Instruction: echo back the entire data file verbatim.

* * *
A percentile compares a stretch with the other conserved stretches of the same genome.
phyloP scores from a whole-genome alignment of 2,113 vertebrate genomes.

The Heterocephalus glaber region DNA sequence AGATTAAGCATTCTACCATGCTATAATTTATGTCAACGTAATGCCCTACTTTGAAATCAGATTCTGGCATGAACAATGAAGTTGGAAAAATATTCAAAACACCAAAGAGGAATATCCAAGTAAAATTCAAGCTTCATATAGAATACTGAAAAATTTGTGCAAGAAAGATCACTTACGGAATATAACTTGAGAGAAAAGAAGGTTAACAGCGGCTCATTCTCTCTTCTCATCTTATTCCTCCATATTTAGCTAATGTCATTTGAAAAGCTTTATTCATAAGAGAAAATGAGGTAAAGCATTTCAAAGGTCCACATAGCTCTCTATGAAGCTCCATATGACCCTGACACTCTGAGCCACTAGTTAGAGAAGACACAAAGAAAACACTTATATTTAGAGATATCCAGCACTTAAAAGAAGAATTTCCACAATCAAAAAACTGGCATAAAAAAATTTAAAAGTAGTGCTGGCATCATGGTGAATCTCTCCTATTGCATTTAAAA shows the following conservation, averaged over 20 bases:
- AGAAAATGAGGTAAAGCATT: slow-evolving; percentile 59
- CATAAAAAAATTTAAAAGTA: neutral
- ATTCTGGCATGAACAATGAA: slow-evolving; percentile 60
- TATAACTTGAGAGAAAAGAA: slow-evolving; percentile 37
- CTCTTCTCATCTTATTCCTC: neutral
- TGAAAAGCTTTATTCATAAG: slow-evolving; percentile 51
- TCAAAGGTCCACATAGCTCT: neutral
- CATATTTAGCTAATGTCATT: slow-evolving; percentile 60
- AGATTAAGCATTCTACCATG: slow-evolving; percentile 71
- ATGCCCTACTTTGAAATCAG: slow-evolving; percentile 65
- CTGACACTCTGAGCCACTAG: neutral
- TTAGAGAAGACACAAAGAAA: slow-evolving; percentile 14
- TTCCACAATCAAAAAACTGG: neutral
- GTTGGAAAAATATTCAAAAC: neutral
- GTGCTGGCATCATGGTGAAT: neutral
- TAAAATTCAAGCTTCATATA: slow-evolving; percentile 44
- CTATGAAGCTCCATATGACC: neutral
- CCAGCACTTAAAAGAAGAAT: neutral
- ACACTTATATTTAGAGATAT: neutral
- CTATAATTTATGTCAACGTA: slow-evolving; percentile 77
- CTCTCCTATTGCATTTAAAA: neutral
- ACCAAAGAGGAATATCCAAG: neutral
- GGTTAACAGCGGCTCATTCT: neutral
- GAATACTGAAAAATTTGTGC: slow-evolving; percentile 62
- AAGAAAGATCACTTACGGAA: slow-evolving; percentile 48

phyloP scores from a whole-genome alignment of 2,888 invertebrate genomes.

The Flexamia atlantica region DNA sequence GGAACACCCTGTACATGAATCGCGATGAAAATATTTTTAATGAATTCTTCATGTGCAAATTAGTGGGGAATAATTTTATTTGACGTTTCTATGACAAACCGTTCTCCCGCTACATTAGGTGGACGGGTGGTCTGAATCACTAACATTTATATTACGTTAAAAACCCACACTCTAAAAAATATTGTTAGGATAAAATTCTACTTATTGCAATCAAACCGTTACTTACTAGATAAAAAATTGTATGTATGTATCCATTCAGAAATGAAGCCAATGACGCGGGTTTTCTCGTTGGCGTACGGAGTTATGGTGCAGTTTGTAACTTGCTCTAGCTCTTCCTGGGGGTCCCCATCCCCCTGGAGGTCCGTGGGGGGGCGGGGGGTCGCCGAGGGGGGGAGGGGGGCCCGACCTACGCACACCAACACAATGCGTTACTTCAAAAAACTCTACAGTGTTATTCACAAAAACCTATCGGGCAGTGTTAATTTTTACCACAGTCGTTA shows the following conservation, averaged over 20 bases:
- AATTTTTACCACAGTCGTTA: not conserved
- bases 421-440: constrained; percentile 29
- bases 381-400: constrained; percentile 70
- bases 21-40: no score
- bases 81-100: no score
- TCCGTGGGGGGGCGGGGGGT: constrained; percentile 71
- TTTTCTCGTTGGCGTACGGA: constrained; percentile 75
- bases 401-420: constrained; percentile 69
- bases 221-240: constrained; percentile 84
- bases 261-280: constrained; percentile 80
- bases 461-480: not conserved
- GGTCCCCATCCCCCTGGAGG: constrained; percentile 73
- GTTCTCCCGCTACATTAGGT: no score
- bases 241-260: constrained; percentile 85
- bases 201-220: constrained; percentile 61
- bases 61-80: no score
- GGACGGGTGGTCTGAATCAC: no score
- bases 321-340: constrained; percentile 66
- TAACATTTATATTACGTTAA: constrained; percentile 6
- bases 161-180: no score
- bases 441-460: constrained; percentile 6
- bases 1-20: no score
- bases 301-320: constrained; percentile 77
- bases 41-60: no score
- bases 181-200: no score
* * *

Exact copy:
A percentile compares a stretch with the other conserved stretches of the same genome.
phyloP scores from a whole-genome alignment of 2,113 vertebrate genomes.

The Heterocephalus glaber region DNA sequence AGATTAAGCATTCTACCATGCTATAATTTATGTCAACGTAATGCCCTACTTTGAAATCAGATTCTGGCATGAACAATGAAGTTGGAAAAATATTCAAAACACCAAAGAGGAATATCCAAGTAAAATTCAAGCTTCATATAGAATACTGAAAAATTTGTGCAAGAAAGATCACTTACGGAATATAACTTGAGAGAAAAGAAGGTTAACAGCGGCTCATTCTCTCTTCTCATCTTATTCCTCCATATTTAGCTAATGTCATTTGAAAAGCTTTATTCATAAGAGAAAATGAGGTAAAGCATTTCAAAGGTCCACATAGCTCTCTATGAAGCTCCATATGACCCTGACACTCTGAGCCACTAGTTAGAGAAGACACAAAGAAAACACTTATATTTAGAGATATCCAGCACTTAAAAGAAGAATTTCCACAATCAAAAAACTGGCATAAAAAAATTTAAAAGTAGTGCTGGCATCATGGTGAATCTCTCCTATTGCATTTAAAA shows the following conservation, averaged over 20 bases:
- AGAAAATGAGGTAAAGCATT: slow-evolving; percentile 59
- CATAAAAAAATTTAAAAGTA: neutral
- ATTCTGGCATGAACAATGAA: slow-evolving; percentile 60
- TATAACTTGAGAGAAAAGAA: slow-evolving; percentile 37
- CTCTTCTCATCTTATTCCTC: neutral
- TGAAAAGCTTTATTCATAAG: slow-evolving; percentile 51
- TCAAAGGTCCACATAGCTCT: neutral
- CATATTTAGCTAATGTCATT: slow-evolving; percentile 60
- AGATTAAGCATTCTACCATG: slow-evolving; percentile 71
- ATGCCCTACTTTGAAATCAG: slow-evolving; percentile 65
- CTGACACTCTGAGCCACTAG: neutral
- TTAGAGAAGACACAAAGAAA: slow-evolving; percentile 14
- TTCCACAATCAAAAAACTGG: neutral
- GTTGGAAAAATATTCAAAAC: neutral
- GTGCTGGCATCATGGTGAAT: neutral
- TAAAATTCAAGCTTCATATA: slow-evolving; percentile 44
- CTATGAAGCTCCATATGACC: neutral
- CCAGCACTTAAAAGAAGAAT: neutral
- ACACTTATATTTAGAGATAT: neutral
- CTATAATTTATGTCAACGTA: slow-evolving; percentile 77
- CTCTCCTATTGCATTTAAAA: neutral
- ACCAAAGAGGAATATCCAAG: neutral
- GGTTAACAGCGGCTCATTCT: neutral
- GAATACTGAAAAATTTGTGC: slow-evolving; percentile 62
- AAGAAAGATCACTTACGGAA: slow-evolving; percentile 48

phyloP scores from a whole-genome alignment of 2,888 invertebrate genomes.

The Flexamia atlantica region DNA sequence GGAACACCCTGTACATGAATCGCGATGAAAATATTTTTAATGAATTCTTCATGTGCAAATTAGTGGGGAATAATTTTATTTGACGTTTCTATGACAAACCGTTCTCCCGCTACATTAGGTGGACGGGTGGTCTGAATCACTAACATTTATATTACGTTAAAAACCCACACTCTAAAAAATATTGTTAGGATAAAATTCTACTTATTGCAATCAAACCGTTACTTACTAGATAAAAAATTGTATGTATGTATCCATTCAGAAATGAAGCCAATGACGCGGGTTTTCTCGTTGGCGTACGGAGTTATGGTGCAGTTTGTAACTTGCTCTAGCTCTTCCTGGGGGTCCCCATCCCCCTGGAGGTCCGTGGGGGGGCGGGGGGTCGCCGAGGGGGGGAGGGGGGCCCGACCTACGCACACCAACACAATGCGTTACTTCAAAAAACTCTACAGTGTTATTCACAAAAACCTATCGGGCAGTGTTAATTTTTACCACAGTCGTTA shows the following conservation, averaged over 20 bases:
- AATTTTTACCACAGTCGTTA: not conserved
- bases 421-440: constrained; percentile 29
- bases 381-400: constrained; percentile 70
- bases 21-40: no score
- bases 81-100: no score
- TCCGTGGGGGGGCGGGGGGT: constrained; percentile 71
- TTTTCTCGTTGGCGTACGGA: constrained; percentile 75
- bases 401-420: constrained; percentile 69
- bases 221-240: constrained; percentile 84
- bases 261-280: constrained; percentile 80
- bases 461-480: not conserved
- GGTCCCCATCCCCCTGGAGG: constrained; percentile 73
- GTTCTCCCGCTACATTAGGT: no score
- bases 241-260: constrained; percentile 85
- bases 201-220: constrained; percentile 61
- bases 61-80: no score
- GGACGGGTGGTCTGAATCAC: no score
- bases 321-340: constrained; percentile 66
- TAACATTTATATTACGTTAA: constrained; percentile 6
- bases 161-180: no score
- bases 441-460: constrained; percentile 6
- bases 1-20: no score
- bases 301-320: constrained; percentile 77
- bases 41-60: no score
- bases 181-200: no score